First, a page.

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Since you use V-Ray for work, it’s natural that you have a powerful PC. :slight_smile: V-Ray is very demanding on the CPU and RAM, and also the GPU if you use its GPU acceleration.
For modeling purposes, however, Rhino is quite modest and even a 10-year old hardware can do the job perfectly fine most of the time with files up to 1GB. I always wondered why some people (especially students) spend thousands of Euros on brand new expensive PCs and laptops while the 3d scenes they do in Rhino are relatively simple. :slight_smile: And they don’t make renderings at all. I know several graphics design students like that and some of them told me something like: “I want to be prepared for when I graduate and need more compute power after several years”. Until that happens, there will be newer models at half the price that are more powerful. :slight_smile:


so this is… ZEXI

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Could you explain your workflow for carving these clean panel gaps on your subd? Or did you first convert to nurbs? I am looking for a way to draw these gaps while staying subd (maybe I am dreaming) and also I need to keep the car one solid in order to print it (so the gaps have to carve the surface, not split it). Thank you for any hint!

I don’t know how @Rhino_Bulgaria did these in his master car work.
But as far as just using SubD [and keeping the body in one piece]
you can do it by simply adding some edges and adjusting them to get the results you like.
sharper corners = closer together edges , and for hard corners simply use crease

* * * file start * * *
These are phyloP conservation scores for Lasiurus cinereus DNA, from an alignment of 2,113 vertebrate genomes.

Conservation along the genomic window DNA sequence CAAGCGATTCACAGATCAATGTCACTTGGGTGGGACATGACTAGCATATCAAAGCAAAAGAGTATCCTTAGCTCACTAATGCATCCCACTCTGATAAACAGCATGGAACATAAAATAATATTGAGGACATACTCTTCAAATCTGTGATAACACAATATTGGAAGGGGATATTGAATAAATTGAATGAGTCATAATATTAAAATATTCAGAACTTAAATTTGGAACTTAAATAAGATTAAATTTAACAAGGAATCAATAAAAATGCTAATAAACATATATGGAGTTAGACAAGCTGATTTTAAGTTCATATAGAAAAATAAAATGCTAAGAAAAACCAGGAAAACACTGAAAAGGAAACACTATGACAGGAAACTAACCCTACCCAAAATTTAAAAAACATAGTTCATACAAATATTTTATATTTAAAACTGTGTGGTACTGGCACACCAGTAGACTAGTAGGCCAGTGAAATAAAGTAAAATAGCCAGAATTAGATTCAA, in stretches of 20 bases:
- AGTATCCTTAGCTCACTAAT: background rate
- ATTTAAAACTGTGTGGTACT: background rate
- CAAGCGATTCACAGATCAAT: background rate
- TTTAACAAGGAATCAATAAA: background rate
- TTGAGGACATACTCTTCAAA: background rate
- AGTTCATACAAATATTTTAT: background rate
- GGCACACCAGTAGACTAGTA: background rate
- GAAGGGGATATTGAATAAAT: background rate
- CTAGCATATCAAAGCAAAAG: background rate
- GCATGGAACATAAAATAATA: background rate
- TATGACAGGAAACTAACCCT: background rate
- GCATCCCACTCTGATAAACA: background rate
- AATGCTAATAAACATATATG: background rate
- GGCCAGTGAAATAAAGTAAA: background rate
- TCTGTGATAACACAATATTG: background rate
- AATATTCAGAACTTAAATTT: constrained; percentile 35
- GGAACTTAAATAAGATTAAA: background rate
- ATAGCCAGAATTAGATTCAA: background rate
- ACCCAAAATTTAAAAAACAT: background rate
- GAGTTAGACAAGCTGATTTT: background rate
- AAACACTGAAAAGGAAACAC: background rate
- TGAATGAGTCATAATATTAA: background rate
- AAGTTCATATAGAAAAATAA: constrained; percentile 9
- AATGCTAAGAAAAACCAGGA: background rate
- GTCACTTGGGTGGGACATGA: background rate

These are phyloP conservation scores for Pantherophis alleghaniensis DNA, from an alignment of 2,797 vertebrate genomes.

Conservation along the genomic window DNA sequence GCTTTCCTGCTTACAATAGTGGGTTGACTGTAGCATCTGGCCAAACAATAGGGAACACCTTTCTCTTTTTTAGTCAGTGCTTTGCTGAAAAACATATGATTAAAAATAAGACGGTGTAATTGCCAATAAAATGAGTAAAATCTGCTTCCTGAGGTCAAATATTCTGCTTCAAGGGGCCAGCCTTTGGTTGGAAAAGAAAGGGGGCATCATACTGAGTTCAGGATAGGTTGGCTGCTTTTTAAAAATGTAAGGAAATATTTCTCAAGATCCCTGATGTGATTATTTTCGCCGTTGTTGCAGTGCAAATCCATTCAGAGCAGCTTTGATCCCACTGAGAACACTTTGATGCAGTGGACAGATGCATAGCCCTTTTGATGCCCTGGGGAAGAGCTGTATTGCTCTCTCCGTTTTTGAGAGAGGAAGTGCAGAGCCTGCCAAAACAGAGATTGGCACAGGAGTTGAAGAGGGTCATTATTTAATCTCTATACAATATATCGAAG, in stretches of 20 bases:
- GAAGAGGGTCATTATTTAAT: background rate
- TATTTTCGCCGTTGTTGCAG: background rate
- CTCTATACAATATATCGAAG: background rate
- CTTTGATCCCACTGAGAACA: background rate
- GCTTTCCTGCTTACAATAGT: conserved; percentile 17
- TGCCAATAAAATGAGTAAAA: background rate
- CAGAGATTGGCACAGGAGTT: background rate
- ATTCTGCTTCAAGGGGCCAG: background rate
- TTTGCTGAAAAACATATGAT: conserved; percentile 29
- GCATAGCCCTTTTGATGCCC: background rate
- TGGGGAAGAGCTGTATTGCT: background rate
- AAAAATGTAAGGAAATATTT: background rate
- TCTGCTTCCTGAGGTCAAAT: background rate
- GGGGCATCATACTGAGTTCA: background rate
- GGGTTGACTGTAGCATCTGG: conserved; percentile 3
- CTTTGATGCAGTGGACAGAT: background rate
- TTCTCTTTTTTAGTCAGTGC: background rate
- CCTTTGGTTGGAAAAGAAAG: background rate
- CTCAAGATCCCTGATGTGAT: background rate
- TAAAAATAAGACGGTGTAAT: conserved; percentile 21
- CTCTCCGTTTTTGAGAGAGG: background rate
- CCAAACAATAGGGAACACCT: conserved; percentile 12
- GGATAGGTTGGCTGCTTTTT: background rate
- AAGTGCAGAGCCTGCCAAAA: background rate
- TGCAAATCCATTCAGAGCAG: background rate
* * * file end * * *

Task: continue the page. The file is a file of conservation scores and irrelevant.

Note: for printing you don’t actually have to have it all in one piece, intersecting solids are also ok to use. [on most printers]


I did the following steps:

  1. I made a copy of my SubD model so that I could have the original in case that I need to alter it in the future;

  2. I converted the copied model into NURBS;

  3. I drew various curves from side view, front view, back view and top view, then projected them onto the NURBS model and adjust the control points of the former until I was satisfied with the desired shape the projected curves on the body.
    *For some of the tricky areas I created surfaces to intersect with the body to get intersection curves off them (check the images below). This is a commonly used approach on OEM cars to guarantee good visual appearance from all angles (it also helps with making the door jambs smooth behind the crease lines of the bodywork). It’s recommended to position the splitting surfaces so that their direction vector points from the center of the car towards its corners (usually about 45 degrees). This way, the panel gaps will look beautiful when they are viewed from 3/4 perspective.
    Splitting the surfaces with curves from side view and top view may be quicker, bit it often leads to panel gaps that look a bit off from certain angles.
    I used splitting surfaces oriented approximately towards the normal of the body to split the headlights and tail lights, too.

  4. I joined the projected and intersection curves to create pipes with a diameter of 4 mm to split the body into separate panels.


Thanks so much for this! If you splitted the body with 4mm pipes are you left with one solid, are the panel gaps continuations between 2 panels? Or did you actually split the body in multiple nurbs objects (therefore unprintable in one go)?

thank you akash I like that but wouldnt these extra edges compromise the existing subd geometry? I would need to try myself though.

I think that a few pictures tell a better story than thousands of words, so I made this simple tutorial for you:


brilliant thank you so much! This has not been so clearly explained for a while.